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# Getting into HBS...from Asia

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Joined: 30 Nov 2009
Posts: 5113
Location: Chicago, IL
Schools: Brown University, Harvard Business School
Followers: 71

Kudos [?]: 853 [0], given: 47

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07 May 2011, 05:50
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What is up guys. We were recently asked by a magazine in Asia to write a list of tips on "how to get into HBS." : )

I figured what the heck--since Im an HBS grad perhaps I have the credibility to pull it off. So from the top ten list, here are numbers 1-2, again geared towards Asian applicants especially. Hope this is helpful...

1. Be realistic about your profile. GMAT. TOEFL. Age. All these are critical pieces to the puzzle, and there are SO many people from China especially (not to mention India, Taiwan, South America, Canada, etc.) vying for a precious few openings that there is little room for error. The sad fact of the matter is that there can be no weakness. Let’s do the math together. HBS has 900 slots every year. 600 go to US citizens. That leaves 300 slots for the ENTIRE REST OF THE WORLD! Holy mackerel, that isn’t many slots is it? Let’s keep crunching numbers (we do crunch some numbers at HBS, thank you!) So 150 to men and 150 to women. 150 men from AROUND THE WORLD will attend HBS. How many are applying, do you think? Well, 11% are accepted. But…if you are in the US, your number is WELL above 11%. If you are a Chinese man, for example, your percentage is well below it.

Your profile needs to be just right. Your GMAT simply has to be above 700. And of course, the higher the better. You NEED to have done well in school. Your TOEFL NEEDS to be 105, and likely 110. You cannot be over 30 years old. There is very, very, very little room for weakness folks. Plain and simple. If your profile doesn’t fit these categories, the HBS app likely isn’t worth your time.

2. Demonstrate expertise and/or mastery. Let’s start with expertise. Are you a PhD in astrophysics? Are you a successful real estate developer? What are you an expert in? This can be a HUGE benefit to your application. Why? Well think about it from HBS’ perspective; you are already an expert in something. When you graduate from HBS you won’t be starting from scratch. Very important. You are that much further ahead of everyone else.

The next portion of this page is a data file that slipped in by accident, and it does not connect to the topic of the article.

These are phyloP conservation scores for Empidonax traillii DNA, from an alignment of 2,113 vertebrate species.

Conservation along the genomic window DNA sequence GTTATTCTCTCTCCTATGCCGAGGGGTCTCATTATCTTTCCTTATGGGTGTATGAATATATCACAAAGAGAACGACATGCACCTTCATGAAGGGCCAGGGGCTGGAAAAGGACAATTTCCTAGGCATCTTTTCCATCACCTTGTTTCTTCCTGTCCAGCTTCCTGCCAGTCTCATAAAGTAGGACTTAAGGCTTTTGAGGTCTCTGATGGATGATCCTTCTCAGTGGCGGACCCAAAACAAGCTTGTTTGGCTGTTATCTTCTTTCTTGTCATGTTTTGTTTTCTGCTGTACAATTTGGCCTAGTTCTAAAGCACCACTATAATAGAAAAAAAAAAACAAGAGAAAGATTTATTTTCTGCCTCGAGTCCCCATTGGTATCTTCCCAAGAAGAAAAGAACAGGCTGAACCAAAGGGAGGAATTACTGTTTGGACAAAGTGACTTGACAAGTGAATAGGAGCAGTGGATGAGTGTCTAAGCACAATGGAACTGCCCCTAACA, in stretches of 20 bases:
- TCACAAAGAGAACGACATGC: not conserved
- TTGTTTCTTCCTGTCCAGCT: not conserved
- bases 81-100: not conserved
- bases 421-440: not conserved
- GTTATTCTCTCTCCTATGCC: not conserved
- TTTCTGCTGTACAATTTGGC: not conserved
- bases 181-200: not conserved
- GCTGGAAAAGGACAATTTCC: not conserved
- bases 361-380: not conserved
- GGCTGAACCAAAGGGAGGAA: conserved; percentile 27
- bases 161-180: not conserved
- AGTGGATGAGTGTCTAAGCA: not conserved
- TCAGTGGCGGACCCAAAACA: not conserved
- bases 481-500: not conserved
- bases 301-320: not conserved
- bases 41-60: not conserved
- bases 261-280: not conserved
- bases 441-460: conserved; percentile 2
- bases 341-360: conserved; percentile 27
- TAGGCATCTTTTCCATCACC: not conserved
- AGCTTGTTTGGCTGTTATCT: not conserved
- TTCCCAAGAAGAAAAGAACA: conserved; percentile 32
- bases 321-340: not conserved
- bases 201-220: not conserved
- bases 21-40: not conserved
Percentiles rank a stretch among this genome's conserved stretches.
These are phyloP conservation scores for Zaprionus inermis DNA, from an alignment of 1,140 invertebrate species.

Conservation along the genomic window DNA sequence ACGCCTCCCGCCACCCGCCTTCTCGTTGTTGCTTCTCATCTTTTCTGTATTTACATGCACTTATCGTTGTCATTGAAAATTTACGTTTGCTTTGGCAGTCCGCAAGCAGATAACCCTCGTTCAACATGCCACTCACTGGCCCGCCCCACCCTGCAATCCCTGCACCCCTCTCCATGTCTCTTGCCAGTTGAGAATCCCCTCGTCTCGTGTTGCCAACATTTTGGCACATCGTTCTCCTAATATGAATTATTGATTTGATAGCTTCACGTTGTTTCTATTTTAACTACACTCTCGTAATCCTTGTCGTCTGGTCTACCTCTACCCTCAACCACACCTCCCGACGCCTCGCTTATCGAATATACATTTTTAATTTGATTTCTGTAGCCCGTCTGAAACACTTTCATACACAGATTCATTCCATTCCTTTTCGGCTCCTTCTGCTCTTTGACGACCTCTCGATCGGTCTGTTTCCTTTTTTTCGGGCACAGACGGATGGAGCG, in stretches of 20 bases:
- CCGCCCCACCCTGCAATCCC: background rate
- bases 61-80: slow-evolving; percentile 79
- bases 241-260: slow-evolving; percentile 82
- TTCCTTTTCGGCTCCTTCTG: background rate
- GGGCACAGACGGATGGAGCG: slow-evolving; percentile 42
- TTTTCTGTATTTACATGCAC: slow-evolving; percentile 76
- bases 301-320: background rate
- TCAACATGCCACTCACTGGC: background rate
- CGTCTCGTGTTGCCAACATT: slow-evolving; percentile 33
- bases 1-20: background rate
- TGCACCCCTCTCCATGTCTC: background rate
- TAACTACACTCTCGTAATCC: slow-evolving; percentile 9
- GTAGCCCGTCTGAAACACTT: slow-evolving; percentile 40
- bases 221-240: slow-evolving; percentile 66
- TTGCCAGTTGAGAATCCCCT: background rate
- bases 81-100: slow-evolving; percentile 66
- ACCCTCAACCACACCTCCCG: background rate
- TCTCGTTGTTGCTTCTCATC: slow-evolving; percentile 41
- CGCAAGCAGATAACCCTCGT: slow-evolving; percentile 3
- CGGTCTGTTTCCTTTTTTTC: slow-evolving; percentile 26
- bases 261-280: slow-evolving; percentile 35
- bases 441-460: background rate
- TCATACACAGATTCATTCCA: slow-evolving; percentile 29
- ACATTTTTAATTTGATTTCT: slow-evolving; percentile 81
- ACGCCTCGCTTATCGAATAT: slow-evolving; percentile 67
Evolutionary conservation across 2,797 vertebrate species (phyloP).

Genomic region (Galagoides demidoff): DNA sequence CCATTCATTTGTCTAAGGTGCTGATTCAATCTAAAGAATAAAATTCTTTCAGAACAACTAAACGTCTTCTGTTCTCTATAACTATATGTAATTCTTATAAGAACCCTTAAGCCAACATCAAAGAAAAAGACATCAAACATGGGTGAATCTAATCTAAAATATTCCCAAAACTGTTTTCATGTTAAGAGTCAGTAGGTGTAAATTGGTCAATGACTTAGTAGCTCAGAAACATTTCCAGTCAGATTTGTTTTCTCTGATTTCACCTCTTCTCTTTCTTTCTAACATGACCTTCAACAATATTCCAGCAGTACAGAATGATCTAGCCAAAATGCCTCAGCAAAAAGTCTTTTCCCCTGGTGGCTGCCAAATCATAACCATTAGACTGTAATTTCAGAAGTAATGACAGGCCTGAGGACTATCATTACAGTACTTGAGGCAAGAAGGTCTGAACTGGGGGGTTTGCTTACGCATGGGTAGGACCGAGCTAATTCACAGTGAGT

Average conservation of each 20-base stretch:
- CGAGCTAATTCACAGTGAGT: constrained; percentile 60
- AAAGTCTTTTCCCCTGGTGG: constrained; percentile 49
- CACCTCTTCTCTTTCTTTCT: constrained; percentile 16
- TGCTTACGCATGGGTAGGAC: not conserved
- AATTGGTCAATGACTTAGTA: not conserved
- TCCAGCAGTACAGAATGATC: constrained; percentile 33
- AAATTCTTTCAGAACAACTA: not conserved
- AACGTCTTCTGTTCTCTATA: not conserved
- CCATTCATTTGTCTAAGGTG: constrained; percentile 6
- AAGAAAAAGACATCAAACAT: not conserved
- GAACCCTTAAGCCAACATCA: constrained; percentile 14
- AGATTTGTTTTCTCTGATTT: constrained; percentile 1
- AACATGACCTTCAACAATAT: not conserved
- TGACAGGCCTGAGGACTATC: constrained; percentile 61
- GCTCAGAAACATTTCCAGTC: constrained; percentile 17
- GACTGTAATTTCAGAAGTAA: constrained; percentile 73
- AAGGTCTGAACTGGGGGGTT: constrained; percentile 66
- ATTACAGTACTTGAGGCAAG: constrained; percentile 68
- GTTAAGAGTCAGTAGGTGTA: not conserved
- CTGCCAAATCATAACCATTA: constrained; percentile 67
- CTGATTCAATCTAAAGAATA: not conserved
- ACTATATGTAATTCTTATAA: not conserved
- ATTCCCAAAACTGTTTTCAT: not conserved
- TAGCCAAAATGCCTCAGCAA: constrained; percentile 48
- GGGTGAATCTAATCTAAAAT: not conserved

Don’t have a PhD? Still a bit of…a generalist? No problem, we can fix that too—lets think about mastery. Have you achieved some great things in your life? Ever sing at Carnegie Hall? Ever play pro tennis? Ever achieve something…very unusual? We like mastery. We love expertise. Prove to us that you have what it takes to put your mind something, to work hard at it, and achieve something great. HBS will reward you for it.

Hope this is helpful my friends. Stay tuned next week for numbers 6-10, as we help you gain admission to HBS. Take it from me, I’ve been there both personally, and through countless Chinese clients every year…
_________________

Jon Frank

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Joined: 30 Nov 2009
Posts: 5113
Location: Chicago, IL
Schools: Brown University, Harvard Business School
Followers: 71

Kudos [?]: 853 [0], given: 47

Re: Getting into HBS...from Asia [#permalink]

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11 May 2011, 18:27
Okay folks, here is the last piece we had written for the Chinese magazine article. Nothing earth shattering (and we will go back to answering questions next) but thought you'd all appreciate it. Have a look gang.

5. Show your international perspective. Again, put yourself in the shoes of an admissions committee. Americans (wrongly) assume that many international applicants (Chinese applicants especially) have never left China. They don’t have an international perspective. And in fact, nothing could be further from the truth! So many of our Chinese applicants are world travelers (working for US-based companies by the way), and very sophisticated. So don’t let admissions people misjudge you. Again, we want to beat admissions committees to the punch here, and put our most sophisticated, most cosmopolitan, most international foot forward! This is critical.

And this goes beyond just “global” concerns. Adcoms are worried that international students (especially Chinese) may have trouble adapting to the US—to the multicultural scene, the Indian food, the Irish pubs, the different styles, having to talk regularly in class due to the case method, etc. It is critical to show that you have a global (if not US-based) perspective. You are open, you are accepting, you are liberal, you are international, you aren’t shy—you will NOT be stereotyped. You are a modern man, out doing deals in D&G. You are a classy woman, wheeling and dealing with the best guys out there (if not better than them).

Good luck!
_________________

Jon Frank

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